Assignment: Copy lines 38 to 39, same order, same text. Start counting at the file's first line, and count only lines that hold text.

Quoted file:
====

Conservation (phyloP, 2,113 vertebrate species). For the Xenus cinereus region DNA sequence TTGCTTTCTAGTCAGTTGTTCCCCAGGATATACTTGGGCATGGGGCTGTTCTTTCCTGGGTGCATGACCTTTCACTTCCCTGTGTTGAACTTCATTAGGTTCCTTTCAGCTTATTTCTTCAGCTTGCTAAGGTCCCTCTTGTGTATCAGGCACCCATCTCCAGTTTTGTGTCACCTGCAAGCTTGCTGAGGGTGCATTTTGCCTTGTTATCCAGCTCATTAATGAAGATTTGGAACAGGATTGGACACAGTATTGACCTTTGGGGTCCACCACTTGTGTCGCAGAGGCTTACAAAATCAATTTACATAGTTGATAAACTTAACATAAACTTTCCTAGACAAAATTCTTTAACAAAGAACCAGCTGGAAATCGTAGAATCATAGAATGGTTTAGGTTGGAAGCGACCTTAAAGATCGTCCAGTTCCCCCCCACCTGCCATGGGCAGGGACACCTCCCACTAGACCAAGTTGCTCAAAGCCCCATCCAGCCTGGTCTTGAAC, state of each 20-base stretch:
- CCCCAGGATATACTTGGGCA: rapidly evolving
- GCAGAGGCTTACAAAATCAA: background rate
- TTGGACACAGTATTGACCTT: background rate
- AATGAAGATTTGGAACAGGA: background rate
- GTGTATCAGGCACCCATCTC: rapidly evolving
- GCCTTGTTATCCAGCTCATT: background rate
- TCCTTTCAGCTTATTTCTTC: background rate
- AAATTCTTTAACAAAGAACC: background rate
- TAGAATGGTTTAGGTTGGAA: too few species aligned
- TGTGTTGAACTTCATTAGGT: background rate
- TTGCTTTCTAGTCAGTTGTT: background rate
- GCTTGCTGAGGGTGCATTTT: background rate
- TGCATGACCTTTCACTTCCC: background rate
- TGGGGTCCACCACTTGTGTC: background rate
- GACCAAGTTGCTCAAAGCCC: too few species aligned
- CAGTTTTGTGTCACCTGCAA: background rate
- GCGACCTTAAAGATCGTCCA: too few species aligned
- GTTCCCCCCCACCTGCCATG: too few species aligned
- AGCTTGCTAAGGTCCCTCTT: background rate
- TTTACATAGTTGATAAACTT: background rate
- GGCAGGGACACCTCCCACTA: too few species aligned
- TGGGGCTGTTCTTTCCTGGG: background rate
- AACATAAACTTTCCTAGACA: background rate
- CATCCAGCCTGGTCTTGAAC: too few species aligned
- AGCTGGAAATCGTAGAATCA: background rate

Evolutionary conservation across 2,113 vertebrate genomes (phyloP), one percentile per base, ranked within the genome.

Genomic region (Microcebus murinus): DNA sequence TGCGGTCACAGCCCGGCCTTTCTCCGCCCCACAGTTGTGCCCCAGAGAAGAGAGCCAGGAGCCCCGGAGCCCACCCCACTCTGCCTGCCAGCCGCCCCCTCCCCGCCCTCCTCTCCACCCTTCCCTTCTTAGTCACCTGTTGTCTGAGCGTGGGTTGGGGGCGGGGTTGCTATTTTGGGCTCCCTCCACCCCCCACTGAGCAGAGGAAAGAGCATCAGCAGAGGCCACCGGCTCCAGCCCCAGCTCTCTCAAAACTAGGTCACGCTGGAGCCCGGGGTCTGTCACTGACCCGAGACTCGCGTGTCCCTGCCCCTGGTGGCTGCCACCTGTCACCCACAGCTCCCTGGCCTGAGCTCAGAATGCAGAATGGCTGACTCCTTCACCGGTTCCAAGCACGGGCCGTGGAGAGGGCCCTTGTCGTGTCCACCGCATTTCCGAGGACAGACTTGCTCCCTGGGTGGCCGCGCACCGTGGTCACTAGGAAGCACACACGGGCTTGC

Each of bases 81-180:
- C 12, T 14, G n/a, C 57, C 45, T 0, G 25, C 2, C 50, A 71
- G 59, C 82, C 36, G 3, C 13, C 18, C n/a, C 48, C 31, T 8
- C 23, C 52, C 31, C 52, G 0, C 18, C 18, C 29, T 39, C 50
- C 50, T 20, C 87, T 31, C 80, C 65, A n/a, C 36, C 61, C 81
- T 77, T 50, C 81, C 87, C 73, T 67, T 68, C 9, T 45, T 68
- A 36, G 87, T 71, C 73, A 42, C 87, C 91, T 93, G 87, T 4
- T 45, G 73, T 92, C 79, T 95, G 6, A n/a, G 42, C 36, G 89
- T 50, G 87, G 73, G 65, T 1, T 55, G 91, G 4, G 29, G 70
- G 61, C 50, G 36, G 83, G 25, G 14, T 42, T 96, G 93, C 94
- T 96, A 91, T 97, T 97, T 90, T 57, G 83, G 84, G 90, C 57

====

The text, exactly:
- G 61, C 50, G 36, G 83, G 25, G 14, T 42, T 96, G 93, C 94
- T 96, A 91, T 97, T 97, T 90, T 57, G 83, G 84, G 90, C 57